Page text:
That works too (the empty string check isn't necessary, though), but of course the string couldn't have any leading whitespace. What I posted actually capitalizes all of the "words" in the text, which may not be desirable in some cases (eg: just capitalizing the first word in a sentence), but for the general case, it's a pretty useful approach. For instance, let's say the input is "615 texas ave." - the function would convert that to "615 Texas Ave.", etc.

    EDIT:
    Whoops, the empty string check is necessary, actually. Sorry.
    Last edited by Sebastiani; 08-14-2009 at 02:31 PM.

  8. #8
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    Here's my 2c:
    Code:
    #include <stdio.h>
    #include <ctype.h>
    
    void capitalize(char *name)
    {
        for (int i = 0 ; name[i]; ++i)
            printf("%c", i ? tolower(name[i]) : toupper(name[i]));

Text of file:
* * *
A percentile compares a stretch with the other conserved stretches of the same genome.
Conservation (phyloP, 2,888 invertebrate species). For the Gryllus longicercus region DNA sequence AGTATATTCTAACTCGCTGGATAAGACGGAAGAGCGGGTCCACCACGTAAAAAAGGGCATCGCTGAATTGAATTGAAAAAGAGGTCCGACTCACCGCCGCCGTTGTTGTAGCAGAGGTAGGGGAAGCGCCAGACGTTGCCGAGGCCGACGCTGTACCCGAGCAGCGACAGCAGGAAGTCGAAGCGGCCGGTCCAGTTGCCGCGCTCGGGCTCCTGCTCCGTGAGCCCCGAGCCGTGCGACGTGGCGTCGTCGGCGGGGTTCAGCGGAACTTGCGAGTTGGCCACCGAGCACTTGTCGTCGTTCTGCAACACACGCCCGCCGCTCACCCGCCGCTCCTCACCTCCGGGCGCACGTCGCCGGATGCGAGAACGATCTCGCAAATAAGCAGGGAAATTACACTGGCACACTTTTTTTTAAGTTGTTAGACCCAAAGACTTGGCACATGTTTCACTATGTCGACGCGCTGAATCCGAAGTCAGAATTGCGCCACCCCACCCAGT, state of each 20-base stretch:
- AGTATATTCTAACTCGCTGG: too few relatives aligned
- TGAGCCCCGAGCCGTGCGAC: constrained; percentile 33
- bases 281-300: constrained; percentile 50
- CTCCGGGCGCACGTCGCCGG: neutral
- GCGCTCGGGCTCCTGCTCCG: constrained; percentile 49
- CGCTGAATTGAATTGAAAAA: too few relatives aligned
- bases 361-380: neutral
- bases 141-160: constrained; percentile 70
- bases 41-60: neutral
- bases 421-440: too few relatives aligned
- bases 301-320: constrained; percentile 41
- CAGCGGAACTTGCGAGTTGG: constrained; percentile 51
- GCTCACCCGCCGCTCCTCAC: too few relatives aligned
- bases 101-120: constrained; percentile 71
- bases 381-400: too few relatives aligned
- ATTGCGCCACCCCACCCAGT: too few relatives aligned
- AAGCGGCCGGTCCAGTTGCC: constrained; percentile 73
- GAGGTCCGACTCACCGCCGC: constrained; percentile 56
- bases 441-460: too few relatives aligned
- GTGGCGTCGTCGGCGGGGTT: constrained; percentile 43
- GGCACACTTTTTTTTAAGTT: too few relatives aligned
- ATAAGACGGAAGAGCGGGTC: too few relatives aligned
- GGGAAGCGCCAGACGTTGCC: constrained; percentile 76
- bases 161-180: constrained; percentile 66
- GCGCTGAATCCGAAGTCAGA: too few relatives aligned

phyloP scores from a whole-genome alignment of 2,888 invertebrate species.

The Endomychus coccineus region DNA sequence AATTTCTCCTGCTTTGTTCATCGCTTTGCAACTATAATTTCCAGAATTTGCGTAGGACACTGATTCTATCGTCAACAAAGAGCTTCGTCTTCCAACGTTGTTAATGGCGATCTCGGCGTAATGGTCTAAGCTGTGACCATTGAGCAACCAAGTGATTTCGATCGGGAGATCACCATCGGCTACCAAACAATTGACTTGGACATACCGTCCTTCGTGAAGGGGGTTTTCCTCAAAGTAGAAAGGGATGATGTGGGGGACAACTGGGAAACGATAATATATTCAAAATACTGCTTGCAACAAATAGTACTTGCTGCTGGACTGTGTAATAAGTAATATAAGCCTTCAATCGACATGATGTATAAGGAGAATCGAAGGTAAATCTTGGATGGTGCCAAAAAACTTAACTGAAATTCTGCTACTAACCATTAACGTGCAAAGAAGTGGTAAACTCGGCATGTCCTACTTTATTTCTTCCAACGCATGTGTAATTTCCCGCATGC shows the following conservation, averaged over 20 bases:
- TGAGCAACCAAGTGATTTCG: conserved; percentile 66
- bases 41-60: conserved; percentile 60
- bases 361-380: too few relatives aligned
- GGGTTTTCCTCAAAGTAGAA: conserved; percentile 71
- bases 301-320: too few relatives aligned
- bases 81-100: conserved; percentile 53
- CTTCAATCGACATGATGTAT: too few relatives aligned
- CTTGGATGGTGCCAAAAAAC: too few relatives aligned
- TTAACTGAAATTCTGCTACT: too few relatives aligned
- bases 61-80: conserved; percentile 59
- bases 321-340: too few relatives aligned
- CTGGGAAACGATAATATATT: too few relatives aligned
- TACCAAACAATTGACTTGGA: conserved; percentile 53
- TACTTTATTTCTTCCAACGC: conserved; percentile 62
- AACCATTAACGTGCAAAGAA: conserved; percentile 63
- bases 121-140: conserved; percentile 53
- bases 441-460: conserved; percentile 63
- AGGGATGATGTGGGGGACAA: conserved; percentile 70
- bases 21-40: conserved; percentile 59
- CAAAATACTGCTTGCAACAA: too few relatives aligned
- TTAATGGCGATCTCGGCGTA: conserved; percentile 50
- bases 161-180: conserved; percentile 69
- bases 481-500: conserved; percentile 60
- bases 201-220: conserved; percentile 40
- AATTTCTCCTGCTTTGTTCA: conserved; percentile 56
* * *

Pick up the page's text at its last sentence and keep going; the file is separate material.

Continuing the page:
}
    
    int main()
    {
        char FirstName[21];
        char LastName[21];
        int i, x;
    
        printf( "Please enter your FIRST name: " );
        scanf( "%[^\n]%*c", FirstName );
        printf( "Please enter your LAST name: " );
        scanf( "%[^\n]%*c", LastName );
    
        printf( "\nYour full name is: " );
        capitalize(FirstName);
        printf(" ");
        capitalize(LastName);
        printf("\n");
    }

  9. #9
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    I like your version of code as it seems the most readable to me... However, there are a few parts of one line of code that I don't quite understand. Could you or someone explain this to me?

    I'm not sure about the the i ? and :

    Code:
    printf("%c", i ? tolower(name[i]) : toupper(name[i]));

  10. #10
    Guest Sebastiani's Avatar
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    It's the ternary operator - basically shorthand for if/else expressions:

    Code:
    char ch;
    if(i)
        ch = tolower(name[i]);
    else
        ch = toupper(name[i]);
    printf("%c", ch);
    They can be nested as well. For instance:

    Code:
    printf("%c", i > 0 ? tolower(name[i]) : i == 0 ? toupper(name[i]) : '?');
    // same as:
    char ch;
    if(i > 0)
        ch = tolower(name[i]);
    else if(ch == 0)
        ch = toupper(name[i]);
    else /* i < 0 */
        ch = '?';
    printf("%c", ch);